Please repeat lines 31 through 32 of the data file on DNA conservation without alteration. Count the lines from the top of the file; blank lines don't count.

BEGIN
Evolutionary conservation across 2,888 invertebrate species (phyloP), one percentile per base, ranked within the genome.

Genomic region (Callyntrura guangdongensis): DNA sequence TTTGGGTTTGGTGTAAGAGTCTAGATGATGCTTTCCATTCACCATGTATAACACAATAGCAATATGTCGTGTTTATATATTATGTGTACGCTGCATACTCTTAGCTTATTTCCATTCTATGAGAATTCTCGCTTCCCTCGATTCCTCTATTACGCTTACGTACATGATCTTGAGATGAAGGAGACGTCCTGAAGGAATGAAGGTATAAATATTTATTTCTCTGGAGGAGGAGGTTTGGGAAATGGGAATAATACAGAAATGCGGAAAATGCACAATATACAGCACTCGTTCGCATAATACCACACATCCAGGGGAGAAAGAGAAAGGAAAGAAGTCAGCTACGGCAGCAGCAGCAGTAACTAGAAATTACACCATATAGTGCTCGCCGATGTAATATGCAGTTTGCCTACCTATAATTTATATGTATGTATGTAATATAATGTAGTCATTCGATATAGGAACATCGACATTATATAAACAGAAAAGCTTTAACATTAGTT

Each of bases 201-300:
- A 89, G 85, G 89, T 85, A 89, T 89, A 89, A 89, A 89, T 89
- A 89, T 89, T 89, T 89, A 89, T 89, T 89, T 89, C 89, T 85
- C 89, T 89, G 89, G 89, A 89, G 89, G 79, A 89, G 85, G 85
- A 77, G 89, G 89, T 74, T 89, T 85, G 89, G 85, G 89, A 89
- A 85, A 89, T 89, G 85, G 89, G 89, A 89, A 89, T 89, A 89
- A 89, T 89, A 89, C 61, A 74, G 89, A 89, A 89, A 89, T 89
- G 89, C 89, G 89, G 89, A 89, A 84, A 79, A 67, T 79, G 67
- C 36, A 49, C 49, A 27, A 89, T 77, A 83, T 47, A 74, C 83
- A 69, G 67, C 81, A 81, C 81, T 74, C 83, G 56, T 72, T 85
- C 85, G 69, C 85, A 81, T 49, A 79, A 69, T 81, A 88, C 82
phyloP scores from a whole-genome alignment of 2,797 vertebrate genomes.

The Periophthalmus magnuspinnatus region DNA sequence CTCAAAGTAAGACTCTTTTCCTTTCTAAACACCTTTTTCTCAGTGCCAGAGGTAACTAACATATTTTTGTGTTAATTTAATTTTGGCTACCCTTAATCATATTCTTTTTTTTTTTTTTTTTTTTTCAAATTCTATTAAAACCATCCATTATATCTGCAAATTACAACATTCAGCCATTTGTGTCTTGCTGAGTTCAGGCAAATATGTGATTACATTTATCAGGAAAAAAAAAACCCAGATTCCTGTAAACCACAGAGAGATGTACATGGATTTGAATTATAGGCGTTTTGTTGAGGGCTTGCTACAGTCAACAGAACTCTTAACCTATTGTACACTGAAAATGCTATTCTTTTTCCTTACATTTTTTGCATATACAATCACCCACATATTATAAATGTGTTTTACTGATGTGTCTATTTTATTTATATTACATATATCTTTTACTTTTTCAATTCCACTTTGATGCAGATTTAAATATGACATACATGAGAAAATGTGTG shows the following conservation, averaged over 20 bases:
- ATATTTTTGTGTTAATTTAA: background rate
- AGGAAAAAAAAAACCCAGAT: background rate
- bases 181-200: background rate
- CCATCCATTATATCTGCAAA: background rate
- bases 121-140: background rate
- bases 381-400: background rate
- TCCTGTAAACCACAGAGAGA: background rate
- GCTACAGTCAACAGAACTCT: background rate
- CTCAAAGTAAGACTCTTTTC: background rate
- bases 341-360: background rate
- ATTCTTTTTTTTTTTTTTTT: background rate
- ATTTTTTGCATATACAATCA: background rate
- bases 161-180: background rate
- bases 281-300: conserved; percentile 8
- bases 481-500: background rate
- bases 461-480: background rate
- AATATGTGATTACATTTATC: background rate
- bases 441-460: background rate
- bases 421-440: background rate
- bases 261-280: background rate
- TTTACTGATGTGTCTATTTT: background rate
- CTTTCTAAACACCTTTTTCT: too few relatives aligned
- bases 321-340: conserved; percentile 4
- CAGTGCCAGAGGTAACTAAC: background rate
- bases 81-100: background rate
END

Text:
- bases 461-480: background rate
- AATATGTGATTACATTTATC: background rate